Train Crossing Safety
The worst experience one of my friends, Ray, lived through was the death of Will, his younger brother. The two brothers were very close and the younger idolized the older sibling. Ray had a part-time job after high school. On occasion, Will would get his school bus driver to let him off at his brother’s workplace. Then, he would hang around until the eldest got off work and the two would get a coke at the local hangout before heading home. One afternoon, the two brothers and a co-worker were traveling towards a popular restaurant. It was a beautiful afternoon and the radio was blasting out a Stones tune. Close to 100 yards on the main road to the restaurant was a poorly designed railroad crossing. You could always hear the train, but visibility was limited due to the trees and shrubbery. No flashing lights or gates were in place. As he approached the crossing, Ray, the driver, heard the train’s whistle. He thought the train was further away…it didn’t sound that close. As it turns out, it was less than 25 feet away. The younger brother and co-worker were killed instantly. My friend survived to experience a lot of physical and emotional pain for a lifetime.
Below are safety tips published by Operation Lifesaver, a non-profit organization dedicated to preventing railroad crossing mishaps.
- Never drive around lowered gates -- It's illegal and deadly. If you suspect a signal is malfunctioning, call your local law enforcement agency or the railroad, OR dial 911.
- Never race a train to the crossing -- Even if you tie, you lose.
- Do not get trapped on a crossing. Only proceed through a crossing if you are sure you can cross the entire track.
- Get out of your vehicle if it stalls on a crossing and call your local law enforcement agency for assistance. Only attempt to restart if you can post lookouts to warn of approaching trains.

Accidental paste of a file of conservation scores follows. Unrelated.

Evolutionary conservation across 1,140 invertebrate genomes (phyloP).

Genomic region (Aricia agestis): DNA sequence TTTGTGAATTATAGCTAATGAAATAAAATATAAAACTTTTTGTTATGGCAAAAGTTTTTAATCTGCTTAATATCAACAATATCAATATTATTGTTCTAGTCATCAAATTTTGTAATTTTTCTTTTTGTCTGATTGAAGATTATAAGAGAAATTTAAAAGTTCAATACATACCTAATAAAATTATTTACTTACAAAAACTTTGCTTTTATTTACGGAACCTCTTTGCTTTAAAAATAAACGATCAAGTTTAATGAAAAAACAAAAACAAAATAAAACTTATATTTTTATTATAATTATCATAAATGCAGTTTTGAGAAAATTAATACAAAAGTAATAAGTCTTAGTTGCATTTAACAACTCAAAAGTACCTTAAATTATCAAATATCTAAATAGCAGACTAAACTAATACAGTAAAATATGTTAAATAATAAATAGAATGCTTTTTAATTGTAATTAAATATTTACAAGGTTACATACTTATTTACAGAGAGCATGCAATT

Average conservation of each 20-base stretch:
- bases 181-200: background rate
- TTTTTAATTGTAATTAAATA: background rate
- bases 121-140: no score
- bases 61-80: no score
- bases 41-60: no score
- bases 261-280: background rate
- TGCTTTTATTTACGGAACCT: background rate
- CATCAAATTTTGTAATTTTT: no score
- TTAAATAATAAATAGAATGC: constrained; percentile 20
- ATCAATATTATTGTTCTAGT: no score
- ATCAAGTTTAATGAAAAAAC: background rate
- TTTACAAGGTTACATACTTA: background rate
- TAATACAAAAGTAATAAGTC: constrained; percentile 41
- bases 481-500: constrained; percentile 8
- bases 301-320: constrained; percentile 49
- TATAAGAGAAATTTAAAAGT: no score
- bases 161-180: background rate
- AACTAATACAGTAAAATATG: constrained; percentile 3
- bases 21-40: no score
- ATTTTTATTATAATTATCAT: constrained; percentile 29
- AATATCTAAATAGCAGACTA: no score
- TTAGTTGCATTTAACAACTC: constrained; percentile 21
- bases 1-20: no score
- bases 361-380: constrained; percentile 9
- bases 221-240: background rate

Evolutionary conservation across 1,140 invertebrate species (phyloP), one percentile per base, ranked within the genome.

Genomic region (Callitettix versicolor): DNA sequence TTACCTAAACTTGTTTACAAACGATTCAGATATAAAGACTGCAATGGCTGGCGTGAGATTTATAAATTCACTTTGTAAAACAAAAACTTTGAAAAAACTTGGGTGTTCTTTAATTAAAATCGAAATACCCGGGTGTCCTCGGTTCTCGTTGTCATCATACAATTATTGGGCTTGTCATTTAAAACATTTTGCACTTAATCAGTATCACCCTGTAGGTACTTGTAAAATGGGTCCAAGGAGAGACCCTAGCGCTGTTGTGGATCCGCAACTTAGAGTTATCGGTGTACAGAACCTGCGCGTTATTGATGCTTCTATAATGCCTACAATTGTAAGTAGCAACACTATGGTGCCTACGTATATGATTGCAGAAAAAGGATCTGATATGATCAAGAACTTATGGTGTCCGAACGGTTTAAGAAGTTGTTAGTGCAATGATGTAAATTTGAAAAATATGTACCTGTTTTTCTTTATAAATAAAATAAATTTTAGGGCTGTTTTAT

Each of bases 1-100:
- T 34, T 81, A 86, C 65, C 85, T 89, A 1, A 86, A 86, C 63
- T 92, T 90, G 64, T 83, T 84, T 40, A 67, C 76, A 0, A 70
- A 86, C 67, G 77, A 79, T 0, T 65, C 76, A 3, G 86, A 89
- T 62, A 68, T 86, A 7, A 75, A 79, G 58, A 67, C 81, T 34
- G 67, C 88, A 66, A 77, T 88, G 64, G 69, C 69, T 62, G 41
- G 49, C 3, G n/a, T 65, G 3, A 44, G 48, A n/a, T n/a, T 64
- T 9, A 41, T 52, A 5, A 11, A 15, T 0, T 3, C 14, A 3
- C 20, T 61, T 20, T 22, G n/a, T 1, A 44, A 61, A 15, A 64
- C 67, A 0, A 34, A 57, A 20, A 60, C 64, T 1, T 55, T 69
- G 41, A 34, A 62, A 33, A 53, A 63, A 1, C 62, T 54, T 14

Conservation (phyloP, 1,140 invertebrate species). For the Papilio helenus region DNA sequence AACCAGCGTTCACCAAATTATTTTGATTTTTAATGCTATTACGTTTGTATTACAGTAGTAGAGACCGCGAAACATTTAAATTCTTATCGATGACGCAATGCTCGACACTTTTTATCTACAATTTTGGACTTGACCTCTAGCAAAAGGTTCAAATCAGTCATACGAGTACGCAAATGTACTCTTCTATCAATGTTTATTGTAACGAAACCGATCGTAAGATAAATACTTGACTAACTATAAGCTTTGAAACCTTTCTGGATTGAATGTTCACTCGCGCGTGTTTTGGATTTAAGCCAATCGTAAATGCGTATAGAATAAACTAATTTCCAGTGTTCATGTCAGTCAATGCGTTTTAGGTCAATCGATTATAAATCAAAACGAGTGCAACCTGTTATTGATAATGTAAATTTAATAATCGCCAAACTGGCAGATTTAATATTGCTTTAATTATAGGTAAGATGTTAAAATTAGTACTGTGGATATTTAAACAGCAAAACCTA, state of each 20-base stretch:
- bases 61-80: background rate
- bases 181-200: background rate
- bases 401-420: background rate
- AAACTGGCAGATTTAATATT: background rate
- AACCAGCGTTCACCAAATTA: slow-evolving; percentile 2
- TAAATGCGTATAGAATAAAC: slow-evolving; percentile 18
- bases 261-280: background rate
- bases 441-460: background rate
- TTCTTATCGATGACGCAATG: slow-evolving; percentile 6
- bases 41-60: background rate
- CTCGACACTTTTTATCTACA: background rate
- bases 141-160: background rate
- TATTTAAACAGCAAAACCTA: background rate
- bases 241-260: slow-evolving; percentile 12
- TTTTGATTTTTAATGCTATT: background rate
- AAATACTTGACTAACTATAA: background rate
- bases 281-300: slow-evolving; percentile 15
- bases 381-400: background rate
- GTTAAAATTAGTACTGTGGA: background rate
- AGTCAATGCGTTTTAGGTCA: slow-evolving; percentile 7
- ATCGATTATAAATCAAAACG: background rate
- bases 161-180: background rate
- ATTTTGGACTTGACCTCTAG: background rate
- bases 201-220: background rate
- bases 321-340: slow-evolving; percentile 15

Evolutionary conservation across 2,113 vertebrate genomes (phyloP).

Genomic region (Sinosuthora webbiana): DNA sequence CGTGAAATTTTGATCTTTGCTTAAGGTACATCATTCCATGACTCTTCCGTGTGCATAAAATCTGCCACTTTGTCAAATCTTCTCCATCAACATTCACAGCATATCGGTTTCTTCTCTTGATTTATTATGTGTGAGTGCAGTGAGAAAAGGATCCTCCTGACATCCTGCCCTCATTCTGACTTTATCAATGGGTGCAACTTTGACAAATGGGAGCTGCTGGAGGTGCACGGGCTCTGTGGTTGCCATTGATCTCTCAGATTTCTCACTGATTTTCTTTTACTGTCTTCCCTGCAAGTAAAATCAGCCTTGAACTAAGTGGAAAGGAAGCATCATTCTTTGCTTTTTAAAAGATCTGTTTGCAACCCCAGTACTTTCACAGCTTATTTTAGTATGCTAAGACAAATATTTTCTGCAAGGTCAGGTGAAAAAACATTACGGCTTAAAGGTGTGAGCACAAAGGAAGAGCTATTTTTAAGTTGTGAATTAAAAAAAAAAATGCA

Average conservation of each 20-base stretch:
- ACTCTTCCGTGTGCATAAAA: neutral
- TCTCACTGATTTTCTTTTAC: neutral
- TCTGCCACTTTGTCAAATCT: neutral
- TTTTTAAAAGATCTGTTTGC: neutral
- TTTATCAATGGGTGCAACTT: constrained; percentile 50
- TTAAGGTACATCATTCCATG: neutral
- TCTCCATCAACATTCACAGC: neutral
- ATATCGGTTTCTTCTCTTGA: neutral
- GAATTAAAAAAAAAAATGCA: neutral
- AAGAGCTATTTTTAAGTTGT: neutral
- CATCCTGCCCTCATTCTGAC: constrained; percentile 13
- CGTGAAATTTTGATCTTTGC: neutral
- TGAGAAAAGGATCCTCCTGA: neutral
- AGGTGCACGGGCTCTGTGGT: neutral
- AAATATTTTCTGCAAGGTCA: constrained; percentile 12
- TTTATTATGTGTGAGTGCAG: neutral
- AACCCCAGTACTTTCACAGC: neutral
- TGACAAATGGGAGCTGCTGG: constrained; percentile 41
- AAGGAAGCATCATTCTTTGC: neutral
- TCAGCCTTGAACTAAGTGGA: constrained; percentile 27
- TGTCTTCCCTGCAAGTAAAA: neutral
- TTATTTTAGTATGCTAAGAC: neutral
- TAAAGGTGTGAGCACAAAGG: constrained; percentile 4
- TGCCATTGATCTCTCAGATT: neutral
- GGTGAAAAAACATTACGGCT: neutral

- Watch out for a second train when crossing multiple tracks.
- Expect a train on the track at any time. Trains do not follow set schedules.
Be aware trains cannot stop quickly. It can take a mile or more to stop once the emergency brakes are applied. When the engineer can see you, it is already too late to be able to avoid a collision.
- 150-car freight train approximate stopping distance
30 mph = 3,500 feet or 2/3 of a mile
50 mph = 8,000 feet or 1 1/2 miles
- 8-car passenger train approximate stopping distance
60 mph = 3,500 feet or 2/3 of a mile
79 mph = 6,000 feet or 1 1/8 miles
Do not misjudge the train's speed and distance. A train’s large mass makes it impossible to accurately judge its speed and distance.
Operation Lifesaver also publishes safety tips for pedestrians. They include:
Railroad tracks, trestles, yards and equipment are private property and trespassers are subject to arrest and fines. There are over 200,000 miles of railroad tracks in the U.S. Since 1990, there have been over 3,672 people killed while trespassing on road rights-of-way and property.
DO NOT walk, run, cycle or operate all terrain vehicles (ATVs) on railroad tracks and property or through tunnels.
Cross tracks ONLY at designated pedestrian or roadway crossings. Observe al warning signs and signals.
DO NOT hunt, fish or bungee jump from railroad trestles. There is only enough clearance on tracks for a train to pass. They are not meant to be sidewalks or pedestrian bridges.
DO NOT attempt to hop aboard railroad equipment at any time. A slip of the foot can cost you a limb.
Be aware trains DO NOT follow set schedules. Any Time is Train Time!
REMEMBER: Rails and Recreation DO NOT Mix!
Wanda Walters, Safety Officer, USNH Rota, Spain 1998-2000